ASC forces under the command of Rolf Emerson stage another attack on the Masters’ fleet, and again meet with failure thanks to Andrews using the mother computer to feed them bad data and control their movements. When a concerned technician reports Andrews’s suspicious actions to Professor Embry, head of the Ministry of Computer Sciences, the computer is ordered to be shut down. Andrews stages a coup and takes control of the Japanese government, ordering the computer reactivated and the transmission of its database resumed. Amid the chaos of the coup, Kelly is killed by Andrews’s men and her film of the MODAT is stolen. Realizing the threat Andrews poses, Embry prepares to depart for Alaska Base, location of a secondary terminal that will allow him to take control of the computer, but is delayed by waiting for his daughter Stacy – Kelley’s roommate – to join him.
The Masters’ flagship descends to Earth and they deliver an ultimatum to the ASC, but in doing so, reveal the link between the computer and their vessel. Exploiting the link to discern a weak spot in the Masters’ defenses, the ASC is able to cripple their flagship, and when it crashes, the rest of the fleet retreats. Simultaneously, Mark, seeking revenge, attacks the research center to flush out Andrews.Defeated and left for dead by Andrews, who departs to intercept Embry, Mark is contacted through the wrecked MODAT by Eve, who directs him to commandeer a prototype space fighter that carries him to the airport just in time to save Embry and Stacy from Andrews’s attack.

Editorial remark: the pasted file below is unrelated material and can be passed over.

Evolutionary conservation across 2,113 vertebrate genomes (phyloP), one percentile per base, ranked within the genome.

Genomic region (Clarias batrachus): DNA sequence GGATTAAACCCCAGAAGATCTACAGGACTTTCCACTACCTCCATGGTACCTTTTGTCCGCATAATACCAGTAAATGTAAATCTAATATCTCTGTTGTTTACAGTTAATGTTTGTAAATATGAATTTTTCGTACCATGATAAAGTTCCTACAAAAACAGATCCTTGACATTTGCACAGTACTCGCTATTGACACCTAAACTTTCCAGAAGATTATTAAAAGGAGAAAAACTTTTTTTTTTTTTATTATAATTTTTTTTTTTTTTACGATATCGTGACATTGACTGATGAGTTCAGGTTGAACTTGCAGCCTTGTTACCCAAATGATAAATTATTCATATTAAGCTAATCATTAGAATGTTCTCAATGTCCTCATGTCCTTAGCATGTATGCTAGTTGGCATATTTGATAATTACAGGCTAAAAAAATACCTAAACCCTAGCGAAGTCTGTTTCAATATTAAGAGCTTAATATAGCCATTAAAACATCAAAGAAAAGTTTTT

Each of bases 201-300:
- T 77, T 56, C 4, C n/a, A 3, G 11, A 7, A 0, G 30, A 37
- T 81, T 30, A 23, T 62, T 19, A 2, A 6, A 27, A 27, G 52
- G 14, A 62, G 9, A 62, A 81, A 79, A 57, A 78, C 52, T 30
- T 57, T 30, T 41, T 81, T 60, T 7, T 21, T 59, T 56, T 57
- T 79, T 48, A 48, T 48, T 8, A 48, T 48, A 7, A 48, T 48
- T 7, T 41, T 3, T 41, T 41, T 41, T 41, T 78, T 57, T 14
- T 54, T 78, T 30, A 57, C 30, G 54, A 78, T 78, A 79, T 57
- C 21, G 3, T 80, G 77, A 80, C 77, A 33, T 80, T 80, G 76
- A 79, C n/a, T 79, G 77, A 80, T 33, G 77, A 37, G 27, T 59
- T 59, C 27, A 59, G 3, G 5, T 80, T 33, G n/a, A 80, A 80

Transforming the space fighter to robot mode, Mark has one final battle with Andrews that ends with him killing the clone and triumphantly reuniting with Becky.
Memorable quotes Edit
- Becky Michaels: Who do you think you are?
- Mark Landry: Steve McQueen?
- Stacy Embry: *phone rings* City dump, hello? Oh, Hi Mark, We've been watching your screen test.
- Kerrigan Mahan as Mark Landry